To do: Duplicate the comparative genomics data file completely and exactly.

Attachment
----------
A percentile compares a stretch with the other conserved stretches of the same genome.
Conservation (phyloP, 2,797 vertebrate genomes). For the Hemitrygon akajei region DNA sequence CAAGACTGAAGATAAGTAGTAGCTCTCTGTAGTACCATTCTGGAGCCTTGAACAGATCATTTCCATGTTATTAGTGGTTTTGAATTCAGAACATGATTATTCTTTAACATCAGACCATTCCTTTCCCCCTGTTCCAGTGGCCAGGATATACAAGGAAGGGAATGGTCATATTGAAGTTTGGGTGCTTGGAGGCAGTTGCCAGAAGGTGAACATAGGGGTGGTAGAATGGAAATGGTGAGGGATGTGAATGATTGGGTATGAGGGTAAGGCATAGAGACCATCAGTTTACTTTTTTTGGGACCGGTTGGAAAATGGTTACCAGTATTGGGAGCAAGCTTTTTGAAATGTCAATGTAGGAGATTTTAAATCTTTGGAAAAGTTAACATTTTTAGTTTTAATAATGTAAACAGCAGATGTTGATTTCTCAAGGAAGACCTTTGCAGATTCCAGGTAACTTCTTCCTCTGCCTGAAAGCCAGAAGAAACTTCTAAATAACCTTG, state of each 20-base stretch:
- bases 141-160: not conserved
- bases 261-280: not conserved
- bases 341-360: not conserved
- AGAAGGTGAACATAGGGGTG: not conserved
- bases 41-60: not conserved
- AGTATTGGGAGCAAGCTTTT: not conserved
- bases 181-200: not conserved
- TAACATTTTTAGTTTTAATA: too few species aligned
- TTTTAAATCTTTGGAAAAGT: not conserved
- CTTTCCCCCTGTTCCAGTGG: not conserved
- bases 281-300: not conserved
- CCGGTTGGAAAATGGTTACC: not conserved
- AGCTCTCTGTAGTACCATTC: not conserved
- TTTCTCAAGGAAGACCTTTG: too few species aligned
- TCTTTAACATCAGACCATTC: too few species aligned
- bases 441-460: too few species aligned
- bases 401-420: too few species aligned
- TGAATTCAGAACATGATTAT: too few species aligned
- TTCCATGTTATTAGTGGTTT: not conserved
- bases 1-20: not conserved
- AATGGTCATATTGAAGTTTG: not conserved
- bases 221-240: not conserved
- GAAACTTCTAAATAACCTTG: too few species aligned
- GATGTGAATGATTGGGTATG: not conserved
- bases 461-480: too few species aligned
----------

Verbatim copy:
A percentile compares a stretch with the other conserved stretches of the same genome.
Conservation (phyloP, 2,797 vertebrate genomes). For the Hemitrygon akajei region DNA sequence CAAGACTGAAGATAAGTAGTAGCTCTCTGTAGTACCATTCTGGAGCCTTGAACAGATCATTTCCATGTTATTAGTGGTTTTGAATTCAGAACATGATTATTCTTTAACATCAGACCATTCCTTTCCCCCTGTTCCAGTGGCCAGGATATACAAGGAAGGGAATGGTCATATTGAAGTTTGGGTGCTTGGAGGCAGTTGCCAGAAGGTGAACATAGGGGTGGTAGAATGGAAATGGTGAGGGATGTGAATGATTGGGTATGAGGGTAAGGCATAGAGACCATCAGTTTACTTTTTTTGGGACCGGTTGGAAAATGGTTACCAGTATTGGGAGCAAGCTTTTTGAAATGTCAATGTAGGAGATTTTAAATCTTTGGAAAAGTTAACATTTTTAGTTTTAATAATGTAAACAGCAGATGTTGATTTCTCAAGGAAGACCTTTGCAGATTCCAGGTAACTTCTTCCTCTGCCTGAAAGCCAGAAGAAACTTCTAAATAACCTTG, state of each 20-base stretch:
- bases 141-160: not conserved
- bases 261-280: not conserved
- bases 341-360: not conserved
- AGAAGGTGAACATAGGGGTG: not conserved
- bases 41-60: not conserved
- AGTATTGGGAGCAAGCTTTT: not conserved
- bases 181-200: not conserved
- TAACATTTTTAGTTTTAATA: too few species aligned
- TTTTAAATCTTTGGAAAAGT: not conserved
- CTTTCCCCCTGTTCCAGTGG: not conserved
- bases 281-300: not conserved
- CCGGTTGGAAAATGGTTACC: not conserved
- AGCTCTCTGTAGTACCATTC: not conserved
- TTTCTCAAGGAAGACCTTTG: too few species aligned
- TCTTTAACATCAGACCATTC: too few species aligned
- bases 441-460: too few species aligned
- bases 401-420: too few species aligned
- TGAATTCAGAACATGATTAT: too few species aligned
- TTCCATGTTATTAGTGGTTT: not conserved
- bases 1-20: not conserved
- AATGGTCATATTGAAGTTTG: not conserved
- bases 221-240: not conserved
- GAAACTTCTAAATAACCTTG: too few species aligned
- GATGTGAATGATTGGGTATG: not conserved
- bases 461-480: too few species aligned